6 Reasons Why Linux is Better than Windows For Servers

A server is a computer software or a machine that offers services to other programs or devices, referred to as “clients“. There are different types of servers: web servers, database servers, application servers, cloud computing servers, file servers, mail servers, DNS servers and much more.

The usage share for Unix-like operating systems has over the years greatly improved, predominantly on servers, with Linux distributions at the forefront. Today a bigger percentage of servers on the Internet and data centers around the world are running a Linux-based operating system.

Read Also: 5 Reasons to Install Linux Today

Just to make you further understand the power of Linux in driving the Internet, companies such as Google, Facebook, Twitter, Amazon and many others, all have their servers running on Linux-based server software. Even the world’s most powerful supercomputer runs on a Linux-based operating system.

There are a number of factors that have contributed to this. Below, we have explained some of the major reasons why Linux server software is better than Windows or other platforms, for running server computers.

1. Free and Open Source

Linux or GNU/Linux (if you like) is free and open source; you can see the source code used to create Linux (kernel). You can check the code to locate bugs, explore security vulnerabilities, or simply study what that code is doing on your machine(s).

Additionally, you may easily develop and install your own programs into a Linux operating system because of numerous available programming interfaces you need. With all the above features, you can tailor a Linux operating system at its most basic levels, to suit your server needs unlike Windows.

2. Stability and Reliability

Linux is Unix-based and Unix was originally designed to provide an environment that’s powerful, stable and reliable yet easy to use. Linux systems are widely known for their stability and reliability, many Linux servers on the Internet have been running for years without failure or even being restarted.

The question is what actually makes Linux systems stable. There are many determinants which include management of system and programs’ configurations, process management, security implementation among others.

In Linux, you can modify a system or program configuration file and effect the changes without necessarily rebooting the server, which is not the case with Windows. It also offers efficient and reliable mechanisms of process management. In case a process is behaving abnormally, you can send it an appropriate signal using commands such as kill, pkill and killall, thus dealing away with any implications on the overall system performance.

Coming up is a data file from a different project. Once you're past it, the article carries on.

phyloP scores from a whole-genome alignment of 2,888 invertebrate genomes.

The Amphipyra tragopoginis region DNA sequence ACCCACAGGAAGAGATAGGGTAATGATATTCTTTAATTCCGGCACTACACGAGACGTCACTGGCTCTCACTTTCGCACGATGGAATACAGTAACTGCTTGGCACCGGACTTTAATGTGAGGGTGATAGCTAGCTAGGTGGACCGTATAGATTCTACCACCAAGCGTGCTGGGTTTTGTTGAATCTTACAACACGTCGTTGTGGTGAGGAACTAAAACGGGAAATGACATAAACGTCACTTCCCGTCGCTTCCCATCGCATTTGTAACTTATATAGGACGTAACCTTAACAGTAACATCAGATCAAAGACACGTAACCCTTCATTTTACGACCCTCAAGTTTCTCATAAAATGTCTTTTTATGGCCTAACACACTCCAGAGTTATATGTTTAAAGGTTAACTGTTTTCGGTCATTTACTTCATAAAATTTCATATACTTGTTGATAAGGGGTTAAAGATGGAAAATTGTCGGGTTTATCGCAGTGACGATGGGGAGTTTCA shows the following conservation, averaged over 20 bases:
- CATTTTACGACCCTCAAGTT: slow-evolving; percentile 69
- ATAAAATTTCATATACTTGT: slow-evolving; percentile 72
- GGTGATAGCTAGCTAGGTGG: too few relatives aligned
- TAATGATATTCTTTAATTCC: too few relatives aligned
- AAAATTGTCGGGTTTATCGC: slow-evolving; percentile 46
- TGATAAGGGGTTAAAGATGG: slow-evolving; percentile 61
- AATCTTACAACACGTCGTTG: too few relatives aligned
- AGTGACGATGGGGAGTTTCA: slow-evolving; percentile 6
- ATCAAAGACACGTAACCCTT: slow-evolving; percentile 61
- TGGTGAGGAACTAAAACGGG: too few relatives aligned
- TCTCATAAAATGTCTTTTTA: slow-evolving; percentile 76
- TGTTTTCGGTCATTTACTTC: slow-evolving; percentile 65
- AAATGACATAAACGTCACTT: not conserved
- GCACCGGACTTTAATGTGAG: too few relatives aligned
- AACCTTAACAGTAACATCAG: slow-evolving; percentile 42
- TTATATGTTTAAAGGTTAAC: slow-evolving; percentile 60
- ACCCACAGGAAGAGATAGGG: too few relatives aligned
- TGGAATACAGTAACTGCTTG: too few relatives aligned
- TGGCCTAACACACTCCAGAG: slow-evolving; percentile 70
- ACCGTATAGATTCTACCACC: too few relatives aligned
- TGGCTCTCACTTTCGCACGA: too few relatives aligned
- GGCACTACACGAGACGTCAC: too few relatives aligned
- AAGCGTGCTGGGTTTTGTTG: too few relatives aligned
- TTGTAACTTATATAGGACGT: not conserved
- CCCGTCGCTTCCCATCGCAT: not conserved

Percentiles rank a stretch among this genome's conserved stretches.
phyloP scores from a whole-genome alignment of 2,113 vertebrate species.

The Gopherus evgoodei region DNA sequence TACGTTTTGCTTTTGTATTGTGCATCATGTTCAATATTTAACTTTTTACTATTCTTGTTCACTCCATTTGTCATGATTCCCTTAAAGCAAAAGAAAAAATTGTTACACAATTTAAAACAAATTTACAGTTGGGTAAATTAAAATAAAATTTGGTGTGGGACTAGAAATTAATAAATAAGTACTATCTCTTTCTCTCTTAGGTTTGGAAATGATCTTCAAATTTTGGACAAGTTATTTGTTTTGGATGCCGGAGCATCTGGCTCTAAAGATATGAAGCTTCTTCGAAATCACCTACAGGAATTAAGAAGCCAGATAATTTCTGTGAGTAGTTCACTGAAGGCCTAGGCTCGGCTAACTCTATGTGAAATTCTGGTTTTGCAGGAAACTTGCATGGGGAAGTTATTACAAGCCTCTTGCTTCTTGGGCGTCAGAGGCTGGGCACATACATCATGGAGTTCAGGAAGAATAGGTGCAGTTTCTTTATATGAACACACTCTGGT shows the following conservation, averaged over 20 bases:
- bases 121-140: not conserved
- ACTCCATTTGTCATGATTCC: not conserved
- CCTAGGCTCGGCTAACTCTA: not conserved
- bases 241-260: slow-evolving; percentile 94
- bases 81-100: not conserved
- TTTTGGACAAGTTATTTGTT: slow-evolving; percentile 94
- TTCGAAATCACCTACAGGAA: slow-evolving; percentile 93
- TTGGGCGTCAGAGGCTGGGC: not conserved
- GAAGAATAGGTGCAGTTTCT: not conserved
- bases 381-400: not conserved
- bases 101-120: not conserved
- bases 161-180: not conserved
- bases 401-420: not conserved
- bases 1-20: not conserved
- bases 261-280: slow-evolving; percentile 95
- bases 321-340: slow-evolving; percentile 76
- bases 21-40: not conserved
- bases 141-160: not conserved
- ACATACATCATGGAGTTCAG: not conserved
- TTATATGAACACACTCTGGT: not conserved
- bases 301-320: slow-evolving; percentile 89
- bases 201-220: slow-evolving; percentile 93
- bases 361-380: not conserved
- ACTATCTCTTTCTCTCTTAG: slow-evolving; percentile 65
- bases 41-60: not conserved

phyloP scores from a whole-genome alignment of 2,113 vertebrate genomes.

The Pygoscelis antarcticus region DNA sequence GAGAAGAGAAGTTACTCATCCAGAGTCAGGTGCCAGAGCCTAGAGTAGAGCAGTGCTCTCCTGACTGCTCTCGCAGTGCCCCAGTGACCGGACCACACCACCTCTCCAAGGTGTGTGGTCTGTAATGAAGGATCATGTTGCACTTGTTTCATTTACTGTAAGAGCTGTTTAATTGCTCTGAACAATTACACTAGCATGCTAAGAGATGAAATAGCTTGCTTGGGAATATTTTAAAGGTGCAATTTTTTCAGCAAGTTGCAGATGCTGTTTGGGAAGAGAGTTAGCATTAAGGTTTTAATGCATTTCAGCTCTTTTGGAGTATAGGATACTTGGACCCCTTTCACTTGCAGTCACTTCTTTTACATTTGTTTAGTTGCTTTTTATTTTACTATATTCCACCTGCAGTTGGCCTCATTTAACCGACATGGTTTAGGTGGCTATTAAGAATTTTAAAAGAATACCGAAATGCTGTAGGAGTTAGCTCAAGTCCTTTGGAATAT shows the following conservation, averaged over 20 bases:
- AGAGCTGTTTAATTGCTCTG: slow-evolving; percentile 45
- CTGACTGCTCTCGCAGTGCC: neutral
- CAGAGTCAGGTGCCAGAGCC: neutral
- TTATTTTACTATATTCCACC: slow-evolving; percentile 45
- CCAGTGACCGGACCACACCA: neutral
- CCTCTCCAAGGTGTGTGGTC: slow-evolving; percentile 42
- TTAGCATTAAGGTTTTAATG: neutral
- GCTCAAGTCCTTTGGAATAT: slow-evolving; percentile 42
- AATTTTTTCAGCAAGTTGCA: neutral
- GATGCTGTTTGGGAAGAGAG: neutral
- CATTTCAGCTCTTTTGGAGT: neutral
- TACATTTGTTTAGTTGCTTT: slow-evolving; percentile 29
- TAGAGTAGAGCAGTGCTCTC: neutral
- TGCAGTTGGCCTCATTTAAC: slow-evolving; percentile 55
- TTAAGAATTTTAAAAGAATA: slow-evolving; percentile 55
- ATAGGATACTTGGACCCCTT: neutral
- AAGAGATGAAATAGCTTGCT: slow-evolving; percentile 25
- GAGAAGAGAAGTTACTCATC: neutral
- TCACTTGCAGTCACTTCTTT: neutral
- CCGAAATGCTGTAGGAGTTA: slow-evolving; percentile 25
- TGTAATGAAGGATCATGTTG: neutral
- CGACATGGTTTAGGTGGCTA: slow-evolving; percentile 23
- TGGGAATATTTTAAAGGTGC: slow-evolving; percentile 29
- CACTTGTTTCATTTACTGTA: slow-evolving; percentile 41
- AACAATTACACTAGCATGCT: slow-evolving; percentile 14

Linux is also secure, it highly restricts influence from external sources (users, programs or systems) that can possibly destabilize a server, as explained further in the next point.

3. Security

Linux is without doubt the most secure kernel out there, making Linux based operating systems secure and suitable for servers. To be useful, a server needs to be able to accept requests for services from remote clients, and a server is always vulnerable by permitting some access to its ports.

However, Linux implements a variety of security mechanisms to secure files and services from attacks and abuses. You can secure services using programs such as a firewall (for example iptables), TCP wrappers (to allow and deny service access), and Security Enhanced Linux (SELinux) which helps to limit the resources a service can access on a server.

Read Also: 5 Reasons Why I Hate Gnu/Linux

SELinux ensures for instance that a HTTP server, FTP server, Samba server, or DNS server can access only a restricted set of files on the system as defined by file contexts and allow only a restricted set of features as defined by Booleans.

A number of Linux distributions such as Fedora, RHEL/CentOS, and a few others ship in with SELinux feature included and enabled by default. However, you can disable SELinux temporarily or permanently, if need be.